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Democratic Presidential Contenders Promise Change

The Democrats running for president spoke to party officials in Virginia Friday and generally agreed on a need to take the United States in a new direction and to end the war in Iraq. What they disagreed on was who among them is best qualified to achieve those goals. VOA national correspondent Jim Malone reports from Washington.

The Democratic presidential contenders are furiously looking for support with a little more than a month to go before the first test of the 2008 election season, the Iowa presidential caucuses on January 3.

Senator Barack Obama of Illinois told Democratic National Committee members from across the country that he is the best choice to set the U.S. on a new course in foreign policy.

"When I am this party's nominee, my opponent will not be able to say that I voted for the war in Iraq, or that I gave George Bush the benefit of the doubt on Iran, or that I supported Bush-Cheney policies of not talking to leaders we do not like," he said.

Obama is leading in the latest polls among Democrats in Iowa, followed closely by Senator Hillary Clinton of New York.

Clinton continues to lead in the national polls and many Democrats still regard her as the frontrunner for the party's presidential nomination.

Clinton was scheduled to address the Democratic committee gathering, but cancelled her appearance after the initial news broke about a hostage situation at one of her campaign offices in New Hampshire.

Obama and Clinton are in a three-way race in Iowa with former North Carolina Senator John Edwards. Edwards has adopted a more aggressive tone in recent weeks against Clinton, but generally saves his harshest criticism for President Bush and the Republicans.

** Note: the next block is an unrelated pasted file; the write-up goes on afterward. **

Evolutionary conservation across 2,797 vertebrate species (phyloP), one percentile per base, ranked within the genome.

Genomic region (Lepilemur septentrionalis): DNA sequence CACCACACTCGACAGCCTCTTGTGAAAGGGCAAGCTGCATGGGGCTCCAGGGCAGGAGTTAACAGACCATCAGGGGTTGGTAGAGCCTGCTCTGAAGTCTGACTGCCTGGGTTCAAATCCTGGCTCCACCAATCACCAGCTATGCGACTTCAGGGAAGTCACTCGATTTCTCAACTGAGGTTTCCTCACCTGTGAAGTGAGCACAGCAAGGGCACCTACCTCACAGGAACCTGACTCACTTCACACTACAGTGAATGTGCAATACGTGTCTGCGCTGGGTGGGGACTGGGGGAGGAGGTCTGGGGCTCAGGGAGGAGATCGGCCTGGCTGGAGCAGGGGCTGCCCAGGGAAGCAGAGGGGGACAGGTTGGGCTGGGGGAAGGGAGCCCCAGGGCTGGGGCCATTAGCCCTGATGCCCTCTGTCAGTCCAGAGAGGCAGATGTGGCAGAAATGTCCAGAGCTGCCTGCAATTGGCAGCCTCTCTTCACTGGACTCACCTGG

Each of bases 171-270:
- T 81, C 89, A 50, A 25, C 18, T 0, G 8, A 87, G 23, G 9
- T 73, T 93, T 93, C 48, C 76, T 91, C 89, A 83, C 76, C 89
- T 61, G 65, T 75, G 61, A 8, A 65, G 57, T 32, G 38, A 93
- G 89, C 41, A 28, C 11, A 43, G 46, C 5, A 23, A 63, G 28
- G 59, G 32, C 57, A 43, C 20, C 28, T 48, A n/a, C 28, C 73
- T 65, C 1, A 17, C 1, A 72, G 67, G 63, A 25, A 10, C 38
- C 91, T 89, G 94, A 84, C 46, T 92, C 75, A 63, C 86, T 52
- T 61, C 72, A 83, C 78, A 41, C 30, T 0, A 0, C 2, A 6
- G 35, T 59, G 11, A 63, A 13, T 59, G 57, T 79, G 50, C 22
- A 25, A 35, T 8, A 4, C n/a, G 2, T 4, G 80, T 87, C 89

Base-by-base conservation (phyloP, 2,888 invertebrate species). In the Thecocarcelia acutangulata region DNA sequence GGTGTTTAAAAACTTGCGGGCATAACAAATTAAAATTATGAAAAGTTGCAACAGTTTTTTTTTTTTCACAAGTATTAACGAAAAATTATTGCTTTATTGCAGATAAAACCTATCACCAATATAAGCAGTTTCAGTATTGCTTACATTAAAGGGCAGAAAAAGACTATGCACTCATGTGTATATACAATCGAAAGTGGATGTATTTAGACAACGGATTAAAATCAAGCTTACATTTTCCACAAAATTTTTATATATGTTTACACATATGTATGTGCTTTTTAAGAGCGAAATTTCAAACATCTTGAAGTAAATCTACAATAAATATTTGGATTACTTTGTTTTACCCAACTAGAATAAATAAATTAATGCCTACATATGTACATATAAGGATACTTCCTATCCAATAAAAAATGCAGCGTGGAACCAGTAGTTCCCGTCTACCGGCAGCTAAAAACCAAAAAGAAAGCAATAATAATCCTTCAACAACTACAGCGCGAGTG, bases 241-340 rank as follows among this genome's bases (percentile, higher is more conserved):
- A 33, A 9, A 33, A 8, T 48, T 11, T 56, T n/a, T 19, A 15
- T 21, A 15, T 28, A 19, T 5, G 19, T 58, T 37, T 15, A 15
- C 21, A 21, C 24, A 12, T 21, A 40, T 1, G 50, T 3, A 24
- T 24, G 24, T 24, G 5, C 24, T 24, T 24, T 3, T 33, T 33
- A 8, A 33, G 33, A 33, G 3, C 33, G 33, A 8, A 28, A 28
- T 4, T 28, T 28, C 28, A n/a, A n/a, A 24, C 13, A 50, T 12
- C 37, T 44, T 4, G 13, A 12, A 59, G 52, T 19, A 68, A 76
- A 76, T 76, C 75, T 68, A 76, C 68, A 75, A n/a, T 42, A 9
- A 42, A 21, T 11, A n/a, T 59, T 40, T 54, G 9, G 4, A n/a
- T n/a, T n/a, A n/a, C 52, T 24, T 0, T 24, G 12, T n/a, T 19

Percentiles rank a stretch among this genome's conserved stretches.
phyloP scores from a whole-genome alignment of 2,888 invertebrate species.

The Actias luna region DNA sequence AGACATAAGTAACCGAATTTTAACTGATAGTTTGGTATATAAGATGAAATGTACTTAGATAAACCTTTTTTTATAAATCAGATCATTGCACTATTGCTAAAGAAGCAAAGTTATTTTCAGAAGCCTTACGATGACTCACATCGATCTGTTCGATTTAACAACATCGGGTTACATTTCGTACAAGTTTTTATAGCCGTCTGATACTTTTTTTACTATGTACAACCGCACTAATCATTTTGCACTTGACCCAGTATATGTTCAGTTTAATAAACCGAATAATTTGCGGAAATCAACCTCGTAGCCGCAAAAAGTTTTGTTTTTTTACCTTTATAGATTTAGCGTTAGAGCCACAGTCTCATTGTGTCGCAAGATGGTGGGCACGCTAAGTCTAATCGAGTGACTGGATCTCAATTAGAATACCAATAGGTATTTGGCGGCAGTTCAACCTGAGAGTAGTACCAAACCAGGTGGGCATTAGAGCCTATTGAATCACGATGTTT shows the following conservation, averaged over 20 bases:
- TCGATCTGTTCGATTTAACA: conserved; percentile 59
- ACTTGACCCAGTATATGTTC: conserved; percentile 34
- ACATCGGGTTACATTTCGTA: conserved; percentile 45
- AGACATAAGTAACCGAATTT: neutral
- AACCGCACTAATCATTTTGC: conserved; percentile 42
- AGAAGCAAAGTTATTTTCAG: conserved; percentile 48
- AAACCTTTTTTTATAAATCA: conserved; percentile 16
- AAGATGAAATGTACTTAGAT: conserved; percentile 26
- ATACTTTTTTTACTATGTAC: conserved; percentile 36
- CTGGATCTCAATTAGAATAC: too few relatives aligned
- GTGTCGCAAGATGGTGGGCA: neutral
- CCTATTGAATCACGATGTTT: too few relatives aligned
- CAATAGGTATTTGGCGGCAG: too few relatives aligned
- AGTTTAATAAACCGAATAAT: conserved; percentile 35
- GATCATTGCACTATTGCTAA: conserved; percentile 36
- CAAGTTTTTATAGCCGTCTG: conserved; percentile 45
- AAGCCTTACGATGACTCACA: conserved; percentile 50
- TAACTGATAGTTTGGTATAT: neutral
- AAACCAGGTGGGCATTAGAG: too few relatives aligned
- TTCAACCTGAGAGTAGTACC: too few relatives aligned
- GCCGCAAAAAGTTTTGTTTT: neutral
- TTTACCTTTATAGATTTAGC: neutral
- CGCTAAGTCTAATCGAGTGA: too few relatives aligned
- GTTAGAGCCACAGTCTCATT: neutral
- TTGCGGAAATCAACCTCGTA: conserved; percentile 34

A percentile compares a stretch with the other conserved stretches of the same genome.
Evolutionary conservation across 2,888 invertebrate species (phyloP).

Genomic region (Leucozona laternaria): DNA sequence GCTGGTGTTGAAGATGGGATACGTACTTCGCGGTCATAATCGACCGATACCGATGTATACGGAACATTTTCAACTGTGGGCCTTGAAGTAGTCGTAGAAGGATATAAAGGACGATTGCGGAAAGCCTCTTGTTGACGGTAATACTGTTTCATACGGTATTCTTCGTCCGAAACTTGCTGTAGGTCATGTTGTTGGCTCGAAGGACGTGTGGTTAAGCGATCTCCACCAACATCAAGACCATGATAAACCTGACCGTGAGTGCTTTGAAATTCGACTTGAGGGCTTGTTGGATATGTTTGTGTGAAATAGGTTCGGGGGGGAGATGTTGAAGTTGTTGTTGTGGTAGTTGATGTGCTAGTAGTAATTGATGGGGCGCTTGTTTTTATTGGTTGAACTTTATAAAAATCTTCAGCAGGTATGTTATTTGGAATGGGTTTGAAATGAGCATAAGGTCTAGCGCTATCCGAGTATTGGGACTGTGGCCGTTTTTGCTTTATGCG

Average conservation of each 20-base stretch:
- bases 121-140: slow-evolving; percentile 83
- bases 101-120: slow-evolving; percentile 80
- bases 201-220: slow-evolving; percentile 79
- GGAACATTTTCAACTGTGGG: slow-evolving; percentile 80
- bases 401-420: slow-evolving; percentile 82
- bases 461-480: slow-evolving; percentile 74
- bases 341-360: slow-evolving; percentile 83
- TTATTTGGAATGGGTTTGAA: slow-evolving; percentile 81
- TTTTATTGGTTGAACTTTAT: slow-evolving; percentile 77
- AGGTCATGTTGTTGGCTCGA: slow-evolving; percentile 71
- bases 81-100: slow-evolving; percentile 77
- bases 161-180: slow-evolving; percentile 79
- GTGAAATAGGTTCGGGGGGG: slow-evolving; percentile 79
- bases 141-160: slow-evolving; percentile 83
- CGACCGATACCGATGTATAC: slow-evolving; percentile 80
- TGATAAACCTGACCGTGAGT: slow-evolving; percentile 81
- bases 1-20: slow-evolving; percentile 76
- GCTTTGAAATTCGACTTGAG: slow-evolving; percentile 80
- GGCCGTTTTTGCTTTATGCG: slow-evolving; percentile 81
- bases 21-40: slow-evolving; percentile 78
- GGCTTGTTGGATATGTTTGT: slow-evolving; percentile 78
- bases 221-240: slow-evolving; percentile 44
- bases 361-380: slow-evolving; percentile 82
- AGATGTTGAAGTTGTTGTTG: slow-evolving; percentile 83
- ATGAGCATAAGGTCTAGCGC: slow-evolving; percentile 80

"This president is dug in," he said. "The best I can tell, he is hiding in Cheney's bunker. As far as I am concerned, he ought to stay there. They ought to retire together, they ought to grow old together and they ought to get out of our way, because we are going to end this war!"

New Mexico Governor Bill Richardson is running fourth in many polls and hopes to break into the top tier of Democratic contenders with a strong showing in some of the early contest states like Iowa, New Hampshire, Nevada or South Carolina.

"We need to show the American people that we not only share their passion and their purpose, but we also know how to bring the change that they so desperately want and that we so desperately need," he said.

Two other presidential contenders, Congressman Dennis Kucinich of Ohio and Senator Joe Biden of Delaware, also spoke at the meeting. Senator Chris Dodd of Connecticut was busy campaigning in Iowa.

The Iowa presidential caucuses will kick off an intensive primary season in early January that will build toward February 5 of next year when more than 20 states will hold caucus or primary elections on the same day.